Fuzzy Signals to Potential Observer States in the Arctic Council

Alexandra Middleton

Citation: Alexandra Middleton, Fuzzy Signals to Potential Observer States in the Arctic Council, Global Affairs Review, Vol. 2, No. 2, Fall/Winter 2021.

doi: 10.51330/gar.0020221

ISSN: 2660-6968

date: December 28th, 2021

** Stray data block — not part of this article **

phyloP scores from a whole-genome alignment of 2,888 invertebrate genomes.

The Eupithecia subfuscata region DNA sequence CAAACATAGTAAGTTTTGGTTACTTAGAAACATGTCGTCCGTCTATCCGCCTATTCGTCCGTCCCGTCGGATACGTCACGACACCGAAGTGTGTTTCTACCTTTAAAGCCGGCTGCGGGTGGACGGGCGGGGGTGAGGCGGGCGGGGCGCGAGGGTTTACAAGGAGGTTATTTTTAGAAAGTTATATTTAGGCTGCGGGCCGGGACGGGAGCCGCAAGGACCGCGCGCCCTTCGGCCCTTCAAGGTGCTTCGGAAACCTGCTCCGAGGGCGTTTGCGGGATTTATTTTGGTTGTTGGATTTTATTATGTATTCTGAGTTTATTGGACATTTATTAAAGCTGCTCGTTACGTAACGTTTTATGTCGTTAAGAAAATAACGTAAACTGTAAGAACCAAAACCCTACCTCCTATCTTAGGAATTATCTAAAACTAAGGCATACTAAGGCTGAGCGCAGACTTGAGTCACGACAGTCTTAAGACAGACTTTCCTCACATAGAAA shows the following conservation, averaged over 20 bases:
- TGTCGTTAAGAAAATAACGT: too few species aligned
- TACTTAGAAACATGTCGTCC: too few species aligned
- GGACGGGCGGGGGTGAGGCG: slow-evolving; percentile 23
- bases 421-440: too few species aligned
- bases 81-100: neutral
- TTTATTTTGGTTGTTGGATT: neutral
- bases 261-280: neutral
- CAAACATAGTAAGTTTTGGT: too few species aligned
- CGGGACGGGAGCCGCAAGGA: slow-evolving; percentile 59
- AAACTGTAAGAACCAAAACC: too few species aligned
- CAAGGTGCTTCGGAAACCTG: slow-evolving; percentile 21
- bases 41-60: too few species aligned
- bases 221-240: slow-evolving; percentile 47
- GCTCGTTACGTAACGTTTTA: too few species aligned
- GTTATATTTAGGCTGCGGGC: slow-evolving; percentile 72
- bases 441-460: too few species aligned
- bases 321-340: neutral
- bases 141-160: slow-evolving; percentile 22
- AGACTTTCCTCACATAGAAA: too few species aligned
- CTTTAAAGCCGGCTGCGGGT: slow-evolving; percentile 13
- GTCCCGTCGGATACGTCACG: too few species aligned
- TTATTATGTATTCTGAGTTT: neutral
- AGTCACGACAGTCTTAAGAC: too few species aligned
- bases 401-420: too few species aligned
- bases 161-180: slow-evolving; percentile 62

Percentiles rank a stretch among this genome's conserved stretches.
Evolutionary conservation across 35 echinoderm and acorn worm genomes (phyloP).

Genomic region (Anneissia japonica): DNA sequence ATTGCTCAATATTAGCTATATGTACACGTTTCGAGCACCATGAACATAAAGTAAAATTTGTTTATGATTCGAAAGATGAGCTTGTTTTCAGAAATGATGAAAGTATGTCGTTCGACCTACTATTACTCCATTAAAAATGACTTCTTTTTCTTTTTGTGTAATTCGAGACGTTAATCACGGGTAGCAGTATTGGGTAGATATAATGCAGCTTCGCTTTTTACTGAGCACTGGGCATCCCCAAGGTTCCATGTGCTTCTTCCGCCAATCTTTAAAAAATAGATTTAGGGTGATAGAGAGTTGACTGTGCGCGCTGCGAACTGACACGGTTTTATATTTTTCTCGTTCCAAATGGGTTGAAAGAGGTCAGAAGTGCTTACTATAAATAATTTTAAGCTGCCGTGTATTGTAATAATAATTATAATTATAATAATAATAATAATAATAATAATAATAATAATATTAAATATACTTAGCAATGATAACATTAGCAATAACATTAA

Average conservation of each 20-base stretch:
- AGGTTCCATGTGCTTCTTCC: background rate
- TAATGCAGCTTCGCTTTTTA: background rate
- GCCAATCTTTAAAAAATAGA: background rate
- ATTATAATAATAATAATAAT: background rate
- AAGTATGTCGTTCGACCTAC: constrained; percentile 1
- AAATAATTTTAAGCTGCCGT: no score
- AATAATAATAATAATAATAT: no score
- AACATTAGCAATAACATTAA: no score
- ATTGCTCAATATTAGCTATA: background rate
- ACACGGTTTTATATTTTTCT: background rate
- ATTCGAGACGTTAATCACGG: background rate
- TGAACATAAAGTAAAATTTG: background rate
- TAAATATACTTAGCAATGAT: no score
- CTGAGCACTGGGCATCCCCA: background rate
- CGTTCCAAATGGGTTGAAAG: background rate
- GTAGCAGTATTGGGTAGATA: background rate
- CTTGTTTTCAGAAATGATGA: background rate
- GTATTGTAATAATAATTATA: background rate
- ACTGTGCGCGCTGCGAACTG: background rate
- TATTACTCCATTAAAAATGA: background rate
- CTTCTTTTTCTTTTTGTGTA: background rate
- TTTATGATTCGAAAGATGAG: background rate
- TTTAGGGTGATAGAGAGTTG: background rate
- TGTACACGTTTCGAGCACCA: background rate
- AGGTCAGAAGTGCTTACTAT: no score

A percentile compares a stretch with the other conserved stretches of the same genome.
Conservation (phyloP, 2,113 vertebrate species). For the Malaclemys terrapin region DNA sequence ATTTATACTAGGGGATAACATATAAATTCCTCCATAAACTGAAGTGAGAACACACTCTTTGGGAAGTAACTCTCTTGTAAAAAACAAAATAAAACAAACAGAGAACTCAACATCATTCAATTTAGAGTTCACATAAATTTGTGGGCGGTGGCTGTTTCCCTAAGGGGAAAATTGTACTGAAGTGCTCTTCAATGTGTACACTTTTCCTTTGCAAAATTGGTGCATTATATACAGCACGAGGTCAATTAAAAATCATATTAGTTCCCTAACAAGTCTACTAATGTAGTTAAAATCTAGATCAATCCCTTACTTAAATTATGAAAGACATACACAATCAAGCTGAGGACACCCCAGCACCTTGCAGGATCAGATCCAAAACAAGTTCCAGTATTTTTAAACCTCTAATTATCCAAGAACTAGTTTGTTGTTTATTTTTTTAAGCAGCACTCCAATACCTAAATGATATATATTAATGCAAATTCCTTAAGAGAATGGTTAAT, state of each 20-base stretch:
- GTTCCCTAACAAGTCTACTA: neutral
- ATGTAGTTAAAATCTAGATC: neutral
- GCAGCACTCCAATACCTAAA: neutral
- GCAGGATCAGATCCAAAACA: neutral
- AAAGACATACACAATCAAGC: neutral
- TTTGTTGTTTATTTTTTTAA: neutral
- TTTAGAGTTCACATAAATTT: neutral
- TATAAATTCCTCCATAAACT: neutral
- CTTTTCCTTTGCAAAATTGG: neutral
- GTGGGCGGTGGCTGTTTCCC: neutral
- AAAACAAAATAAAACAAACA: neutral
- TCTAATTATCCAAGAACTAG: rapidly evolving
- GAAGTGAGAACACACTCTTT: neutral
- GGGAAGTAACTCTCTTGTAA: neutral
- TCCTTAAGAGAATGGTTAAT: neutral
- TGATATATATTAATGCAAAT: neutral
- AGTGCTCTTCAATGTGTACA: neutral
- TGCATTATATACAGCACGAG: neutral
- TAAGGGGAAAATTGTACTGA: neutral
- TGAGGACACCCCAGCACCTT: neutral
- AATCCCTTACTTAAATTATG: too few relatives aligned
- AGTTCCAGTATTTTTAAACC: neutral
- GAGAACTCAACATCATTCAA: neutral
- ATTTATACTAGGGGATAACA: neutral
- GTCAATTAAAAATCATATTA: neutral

The attention to the Arctic is fuelled by the prospect of economic development, emerging shipping routes, and changing geopolitics. Since 1996 the Arctic Council, an intergovernmental forum for Arctic cooperation, has served to foster environmental protection and sustainable development in the region. The Arctic Council is composed of the eight Arctic states with territory north of the Arctic Circle and six Permanent Participants representing Arctic Indigenous People. Since its inception, the Arctic Council has admitted 13 non-Arctic Observer states. However, in 2021 three new candidates (Ireland, Czech Republic, and Estonia) were not successful with their applications despite proven records of Arctic research and influence in the region. This article will elaborate on the dynamics of Observer states admittance to the Arctic Council. Signalling theory is applied in this paper as a theoretical lens. More precisely, this paper will concentrate on fuzzy signalling, because such signals do not fall into binary classification and require a lot of contextual geopolitical information for interpretation. The data consists of research articles, publicly available statements, and media articles. The findings demonstrate that the admittance of Observer states to the Arctic Council can be viewed as fuzzy signalling. This paper will argue that fuzzy signalling is intrinsic to a multi-actor governance forum like the Arctic Council, where decisions are made on a consensus basis.